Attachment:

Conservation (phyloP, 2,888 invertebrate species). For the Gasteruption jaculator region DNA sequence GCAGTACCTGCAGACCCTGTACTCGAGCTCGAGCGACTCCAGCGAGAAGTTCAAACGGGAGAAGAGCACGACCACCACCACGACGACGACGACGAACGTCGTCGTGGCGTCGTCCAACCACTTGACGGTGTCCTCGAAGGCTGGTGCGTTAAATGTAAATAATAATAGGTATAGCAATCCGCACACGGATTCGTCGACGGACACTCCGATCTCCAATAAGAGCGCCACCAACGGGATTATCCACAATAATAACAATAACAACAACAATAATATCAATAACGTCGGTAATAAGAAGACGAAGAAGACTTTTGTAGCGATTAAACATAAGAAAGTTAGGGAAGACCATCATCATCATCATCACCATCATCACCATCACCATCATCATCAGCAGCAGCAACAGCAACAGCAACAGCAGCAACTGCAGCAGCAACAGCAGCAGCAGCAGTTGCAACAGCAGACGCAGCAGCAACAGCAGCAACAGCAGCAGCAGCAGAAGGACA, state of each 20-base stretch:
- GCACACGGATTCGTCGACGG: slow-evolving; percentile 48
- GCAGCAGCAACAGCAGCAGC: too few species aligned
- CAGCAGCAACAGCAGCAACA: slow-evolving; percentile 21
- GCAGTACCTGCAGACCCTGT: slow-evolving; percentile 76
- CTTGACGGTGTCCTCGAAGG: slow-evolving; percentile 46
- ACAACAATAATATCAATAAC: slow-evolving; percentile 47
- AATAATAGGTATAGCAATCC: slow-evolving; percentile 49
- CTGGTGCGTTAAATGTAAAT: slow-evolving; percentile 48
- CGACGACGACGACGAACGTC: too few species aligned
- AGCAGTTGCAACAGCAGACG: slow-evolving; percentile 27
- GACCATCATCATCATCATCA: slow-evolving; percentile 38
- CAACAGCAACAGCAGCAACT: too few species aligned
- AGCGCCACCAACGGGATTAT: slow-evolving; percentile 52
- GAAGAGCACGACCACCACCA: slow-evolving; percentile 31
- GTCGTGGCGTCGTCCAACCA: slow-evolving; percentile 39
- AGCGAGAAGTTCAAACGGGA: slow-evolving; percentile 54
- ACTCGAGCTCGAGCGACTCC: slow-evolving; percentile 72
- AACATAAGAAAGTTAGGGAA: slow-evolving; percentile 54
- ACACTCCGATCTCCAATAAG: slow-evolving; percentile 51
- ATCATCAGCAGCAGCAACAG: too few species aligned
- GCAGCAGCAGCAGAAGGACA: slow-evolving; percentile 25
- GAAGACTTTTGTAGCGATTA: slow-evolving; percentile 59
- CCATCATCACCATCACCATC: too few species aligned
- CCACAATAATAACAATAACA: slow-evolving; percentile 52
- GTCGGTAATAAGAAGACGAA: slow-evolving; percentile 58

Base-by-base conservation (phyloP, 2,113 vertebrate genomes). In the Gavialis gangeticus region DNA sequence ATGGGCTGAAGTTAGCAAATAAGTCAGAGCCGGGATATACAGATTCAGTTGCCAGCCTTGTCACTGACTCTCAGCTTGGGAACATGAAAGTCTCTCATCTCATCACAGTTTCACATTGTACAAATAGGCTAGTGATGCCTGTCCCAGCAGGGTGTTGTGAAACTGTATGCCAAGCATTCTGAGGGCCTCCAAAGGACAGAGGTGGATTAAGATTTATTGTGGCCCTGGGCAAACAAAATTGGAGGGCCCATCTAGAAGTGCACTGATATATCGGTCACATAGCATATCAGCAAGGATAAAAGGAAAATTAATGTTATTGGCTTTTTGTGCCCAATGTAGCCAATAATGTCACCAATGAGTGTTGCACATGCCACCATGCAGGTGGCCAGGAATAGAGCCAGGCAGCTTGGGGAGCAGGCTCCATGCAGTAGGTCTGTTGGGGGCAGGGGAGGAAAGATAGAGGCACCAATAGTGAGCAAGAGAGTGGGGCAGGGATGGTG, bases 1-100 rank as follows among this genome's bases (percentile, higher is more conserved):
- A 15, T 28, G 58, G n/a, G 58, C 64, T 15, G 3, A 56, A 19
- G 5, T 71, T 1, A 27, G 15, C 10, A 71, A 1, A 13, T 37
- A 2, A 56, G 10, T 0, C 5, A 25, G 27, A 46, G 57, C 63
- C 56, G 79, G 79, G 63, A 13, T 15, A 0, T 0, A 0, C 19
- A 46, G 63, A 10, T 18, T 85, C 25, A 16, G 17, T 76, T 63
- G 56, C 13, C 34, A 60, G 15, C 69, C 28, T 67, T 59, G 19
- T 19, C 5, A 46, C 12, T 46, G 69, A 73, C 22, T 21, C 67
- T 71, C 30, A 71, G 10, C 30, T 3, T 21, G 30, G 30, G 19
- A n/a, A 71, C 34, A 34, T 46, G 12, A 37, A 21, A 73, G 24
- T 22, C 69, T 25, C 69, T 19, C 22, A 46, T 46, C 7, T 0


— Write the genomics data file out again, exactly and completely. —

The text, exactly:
Conservation (phyloP, 2,888 invertebrate species). For the Gasteruption jaculator region DNA sequence GCAGTACCTGCAGACCCTGTACTCGAGCTCGAGCGACTCCAGCGAGAAGTTCAAACGGGAGAAGAGCACGACCACCACCACGACGACGACGACGAACGTCGTCGTGGCGTCGTCCAACCACTTGACGGTGTCCTCGAAGGCTGGTGCGTTAAATGTAAATAATAATAGGTATAGCAATCCGCACACGGATTCGTCGACGGACACTCCGATCTCCAATAAGAGCGCCACCAACGGGATTATCCACAATAATAACAATAACAACAACAATAATATCAATAACGTCGGTAATAAGAAGACGAAGAAGACTTTTGTAGCGATTAAACATAAGAAAGTTAGGGAAGACCATCATCATCATCATCACCATCATCACCATCACCATCATCATCAGCAGCAGCAACAGCAACAGCAACAGCAGCAACTGCAGCAGCAACAGCAGCAGCAGCAGTTGCAACAGCAGACGCAGCAGCAACAGCAGCAACAGCAGCAGCAGCAGAAGGACA, state of each 20-base stretch:
- GCACACGGATTCGTCGACGG: slow-evolving; percentile 48
- GCAGCAGCAACAGCAGCAGC: too few species aligned
- CAGCAGCAACAGCAGCAACA: slow-evolving; percentile 21
- GCAGTACCTGCAGACCCTGT: slow-evolving; percentile 76
- CTTGACGGTGTCCTCGAAGG: slow-evolving; percentile 46
- ACAACAATAATATCAATAAC: slow-evolving; percentile 47
- AATAATAGGTATAGCAATCC: slow-evolving; percentile 49
- CTGGTGCGTTAAATGTAAAT: slow-evolving; percentile 48
- CGACGACGACGACGAACGTC: too few species aligned
- AGCAGTTGCAACAGCAGACG: slow-evolving; percentile 27
- GACCATCATCATCATCATCA: slow-evolving; percentile 38
- CAACAGCAACAGCAGCAACT: too few species aligned
- AGCGCCACCAACGGGATTAT: slow-evolving; percentile 52
- GAAGAGCACGACCACCACCA: slow-evolving; percentile 31
- GTCGTGGCGTCGTCCAACCA: slow-evolving; percentile 39
- AGCGAGAAGTTCAAACGGGA: slow-evolving; percentile 54
- ACTCGAGCTCGAGCGACTCC: slow-evolving; percentile 72
- AACATAAGAAAGTTAGGGAA: slow-evolving; percentile 54
- ACACTCCGATCTCCAATAAG: slow-evolving; percentile 51
- ATCATCAGCAGCAGCAACAG: too few species aligned
- GCAGCAGCAGCAGAAGGACA: slow-evolving; percentile 25
- GAAGACTTTTGTAGCGATTA: slow-evolving; percentile 59
- CCATCATCACCATCACCATC: too few species aligned
- CCACAATAATAACAATAACA: slow-evolving; percentile 52
- GTCGGTAATAAGAAGACGAA: slow-evolving; percentile 58

Base-by-base conservation (phyloP, 2,113 vertebrate genomes). In the Gavialis gangeticus region DNA sequence ATGGGCTGAAGTTAGCAAATAAGTCAGAGCCGGGATATACAGATTCAGTTGCCAGCCTTGTCACTGACTCTCAGCTTGGGAACATGAAAGTCTCTCATCTCATCACAGTTTCACATTGTACAAATAGGCTAGTGATGCCTGTCCCAGCAGGGTGTTGTGAAACTGTATGCCAAGCATTCTGAGGGCCTCCAAAGGACAGAGGTGGATTAAGATTTATTGTGGCCCTGGGCAAACAAAATTGGAGGGCCCATCTAGAAGTGCACTGATATATCGGTCACATAGCATATCAGCAAGGATAAAAGGAAAATTAATGTTATTGGCTTTTTGTGCCCAATGTAGCCAATAATGTCACCAATGAGTGTTGCACATGCCACCATGCAGGTGGCCAGGAATAGAGCCAGGCAGCTTGGGGAGCAGGCTCCATGCAGTAGGTCTGTTGGGGGCAGGGGAGGAAAGATAGAGGCACCAATAGTGAGCAAGAGAGTGGGGCAGGGATGGTG, bases 1-100 rank as follows among this genome's bases (percentile, higher is more conserved):
- A 15, T 28, G 58, G n/a, G 58, C 64, T 15, G 3, A 56, A 19
- G 5, T 71, T 1, A 27, G 15, C 10, A 71, A 1, A 13, T 37
- A 2, A 56, G 10, T 0, C 5, A 25, G 27, A 46, G 57, C 63
- C 56, G 79, G 79, G 63, A 13, T 15, A 0, T 0, A 0, C 19
- A 46, G 63, A 10, T 18, T 85, C 25, A 16, G 17, T 76, T 63
- G 56, C 13, C 34, A 60, G 15, C 69, C 28, T 67, T 59, G 19
- T 19, C 5, A 46, C 12, T 46, G 69, A 73, C 22, T 21, C 67
- T 71, C 30, A 71, G 10, C 30, T 3, T 21, G 30, G 30, G 19
- A n/a, A 71, C 34, A 34, T 46, G 12, A 37, A 21, A 73, G 24
- T 22, C 69, T 25, C 69, T 19, C 22, A 46, T 46, C 7, T 0